Karl: Medically, complications, I've been very lucky I've just had a few of the eye tests have come back with some of the little veins playing up in my eyes. But other than that, I've been reasonably lucky.
Lee: More than ever, young people are being diagnosed and having to live with type 2 diabetes. Karl shared with us his advice for young people.
Karl: Ultimately, for a young person, who's been recently diagnosed with diabetes, or people living with people with diabetes, that person has to come to grips with a tremendous upheaval in their life. A young person who's already got so much in front of them now has this burden thinking, “I am a diabetic. I'm going to have to have needles or injections or medication. I'm trapped”. That's not the case. You can just have a normal—same as everybody—life with diabetes, you've just got to be a bit more careful. A young person must learn to live with it, because at the end of the day if you go the opposite way it will affect how you do enjoy your life. It's very difficult for a young person; you're under peer pressure, but once you involve your friends and they know about your diabetes, they'll help you manage it.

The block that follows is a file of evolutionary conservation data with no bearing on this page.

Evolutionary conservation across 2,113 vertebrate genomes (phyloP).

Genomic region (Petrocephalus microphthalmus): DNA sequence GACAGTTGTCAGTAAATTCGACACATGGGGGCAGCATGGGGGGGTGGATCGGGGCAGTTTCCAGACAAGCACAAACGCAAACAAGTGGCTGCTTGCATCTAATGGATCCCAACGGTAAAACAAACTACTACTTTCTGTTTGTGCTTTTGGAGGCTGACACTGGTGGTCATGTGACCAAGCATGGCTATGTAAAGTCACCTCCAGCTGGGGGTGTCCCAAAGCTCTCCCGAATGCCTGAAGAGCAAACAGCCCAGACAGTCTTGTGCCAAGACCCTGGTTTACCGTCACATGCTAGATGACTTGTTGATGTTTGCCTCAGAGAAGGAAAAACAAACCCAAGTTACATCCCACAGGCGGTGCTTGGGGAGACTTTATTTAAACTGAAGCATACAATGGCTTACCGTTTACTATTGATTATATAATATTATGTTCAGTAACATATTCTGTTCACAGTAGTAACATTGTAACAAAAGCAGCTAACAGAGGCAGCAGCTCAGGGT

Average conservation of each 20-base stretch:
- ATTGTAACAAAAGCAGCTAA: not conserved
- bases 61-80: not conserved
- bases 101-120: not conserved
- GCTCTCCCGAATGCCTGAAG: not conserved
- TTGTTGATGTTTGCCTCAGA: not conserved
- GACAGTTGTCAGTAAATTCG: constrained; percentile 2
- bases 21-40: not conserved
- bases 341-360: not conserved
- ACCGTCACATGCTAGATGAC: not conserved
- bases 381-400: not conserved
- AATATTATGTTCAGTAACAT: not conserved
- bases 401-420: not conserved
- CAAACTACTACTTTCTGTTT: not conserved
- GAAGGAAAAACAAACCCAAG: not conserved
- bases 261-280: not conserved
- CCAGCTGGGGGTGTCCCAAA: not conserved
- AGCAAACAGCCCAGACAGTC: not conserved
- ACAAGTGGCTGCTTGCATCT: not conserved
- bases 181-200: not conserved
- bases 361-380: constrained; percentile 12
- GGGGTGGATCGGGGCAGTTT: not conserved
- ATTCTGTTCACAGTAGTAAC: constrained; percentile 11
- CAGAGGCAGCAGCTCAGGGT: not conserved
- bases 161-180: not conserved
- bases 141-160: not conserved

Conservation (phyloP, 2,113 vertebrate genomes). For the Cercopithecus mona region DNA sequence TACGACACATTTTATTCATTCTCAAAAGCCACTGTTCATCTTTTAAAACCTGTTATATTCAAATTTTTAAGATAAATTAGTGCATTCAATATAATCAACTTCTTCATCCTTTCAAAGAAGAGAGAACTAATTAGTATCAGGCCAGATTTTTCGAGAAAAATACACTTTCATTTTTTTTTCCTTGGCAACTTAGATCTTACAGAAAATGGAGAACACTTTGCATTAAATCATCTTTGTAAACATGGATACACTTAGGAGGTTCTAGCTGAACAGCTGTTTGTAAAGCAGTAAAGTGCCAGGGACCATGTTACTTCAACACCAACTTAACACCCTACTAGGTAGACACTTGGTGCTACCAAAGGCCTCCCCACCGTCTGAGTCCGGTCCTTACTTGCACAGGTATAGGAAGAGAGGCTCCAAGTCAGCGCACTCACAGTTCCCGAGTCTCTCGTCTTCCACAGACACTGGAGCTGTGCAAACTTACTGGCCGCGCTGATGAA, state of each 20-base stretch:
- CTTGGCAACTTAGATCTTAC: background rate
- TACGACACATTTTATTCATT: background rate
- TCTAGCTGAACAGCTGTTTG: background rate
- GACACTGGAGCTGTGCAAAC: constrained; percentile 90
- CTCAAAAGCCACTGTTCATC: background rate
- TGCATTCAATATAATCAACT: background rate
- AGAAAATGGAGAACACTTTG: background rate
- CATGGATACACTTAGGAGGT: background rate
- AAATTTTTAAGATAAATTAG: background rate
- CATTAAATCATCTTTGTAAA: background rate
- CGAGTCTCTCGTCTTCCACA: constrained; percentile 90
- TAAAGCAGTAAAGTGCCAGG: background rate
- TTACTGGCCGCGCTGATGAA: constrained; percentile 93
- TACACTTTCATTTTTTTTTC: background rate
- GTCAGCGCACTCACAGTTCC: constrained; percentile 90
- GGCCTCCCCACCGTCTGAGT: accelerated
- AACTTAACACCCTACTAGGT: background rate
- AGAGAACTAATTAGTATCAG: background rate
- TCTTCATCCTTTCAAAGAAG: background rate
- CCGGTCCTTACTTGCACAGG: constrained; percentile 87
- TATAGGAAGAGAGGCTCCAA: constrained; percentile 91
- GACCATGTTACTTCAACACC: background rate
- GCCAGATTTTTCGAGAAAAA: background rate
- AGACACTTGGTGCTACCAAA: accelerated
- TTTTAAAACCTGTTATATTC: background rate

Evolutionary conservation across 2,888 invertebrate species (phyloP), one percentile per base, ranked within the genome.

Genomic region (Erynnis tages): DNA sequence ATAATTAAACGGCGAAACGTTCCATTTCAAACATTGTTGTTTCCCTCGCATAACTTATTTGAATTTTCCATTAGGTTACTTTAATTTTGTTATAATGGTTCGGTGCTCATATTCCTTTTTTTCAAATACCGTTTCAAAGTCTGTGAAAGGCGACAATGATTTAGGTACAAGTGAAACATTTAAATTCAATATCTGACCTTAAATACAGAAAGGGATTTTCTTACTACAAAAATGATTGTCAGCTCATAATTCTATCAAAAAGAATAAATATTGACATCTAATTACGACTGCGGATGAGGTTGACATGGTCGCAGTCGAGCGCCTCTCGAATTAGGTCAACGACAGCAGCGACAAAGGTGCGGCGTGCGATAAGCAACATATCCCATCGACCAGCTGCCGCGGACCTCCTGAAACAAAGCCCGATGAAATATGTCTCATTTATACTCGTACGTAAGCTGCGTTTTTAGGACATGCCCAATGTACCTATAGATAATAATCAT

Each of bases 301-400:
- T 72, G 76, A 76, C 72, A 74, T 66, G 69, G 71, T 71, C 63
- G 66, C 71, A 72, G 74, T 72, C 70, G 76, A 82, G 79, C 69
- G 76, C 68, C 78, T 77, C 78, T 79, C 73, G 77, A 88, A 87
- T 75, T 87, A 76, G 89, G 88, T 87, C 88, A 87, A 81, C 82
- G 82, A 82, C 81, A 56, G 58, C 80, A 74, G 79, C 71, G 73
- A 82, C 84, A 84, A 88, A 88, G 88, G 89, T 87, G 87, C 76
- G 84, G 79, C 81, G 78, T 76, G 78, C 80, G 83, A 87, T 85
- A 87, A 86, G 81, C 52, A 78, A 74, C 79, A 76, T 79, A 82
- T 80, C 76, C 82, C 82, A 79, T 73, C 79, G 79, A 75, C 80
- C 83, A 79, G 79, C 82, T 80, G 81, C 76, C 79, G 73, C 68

Lee: Remember, even if you feel lonely and like no one understands what you’re going through, you are not alone.
Karl: There are lots of other young people in the same position as you and more mature people in the same position, and we're trying very hard to manage it. And if you ever need some support, there is support there for you. Type 2 diabetes can be lived with, can be managed, and you can have a very wonderful life. Take the chance now and learn about it, get on with it and go forward.
Lee: How you live each day with your type 2 diabetes is up to you. Your involvement in choosing what you eat, being physically active, taking your medicines, monitoring your blood glucose, and learning all you can about your condition, can help you be your best self. And remember, support is out there—take advantage of it! You can speak to a health psychologist if you are feeling down or overwhelmed. You can seek out a dietitian for dietary advice. Get involved with support groups, like Diabetes New Zealand, which is an excellent resource for people living with diabetes. You can visit www.diabetes.org.nz to learn more.
We would like to thank Karl for opening up to us about living with type 2 diabetes and Dr.Rinki Murphy for her insight and advice. And, as always, thank you for listening.
Up next, we’re back onto type 1 diabetes. We’ll be discussing lifestyle and mental health. Stay tuned!
This episode was created using excerpts from our interviews with Karl Rudolph and Dr. Murphy.
This episode has kindly been supported by Diabetes New Zealand and sponsored by Sanofi New Zealand.
Rebecca: Thanks for listening! Interested in hearing something special - or want us to help share your story? Reach out to us, we’d love to hear from you! See you next time!
The health information contained in this Podcast is provided for educational purposes only and is not intended to replace discussions with a health care provider.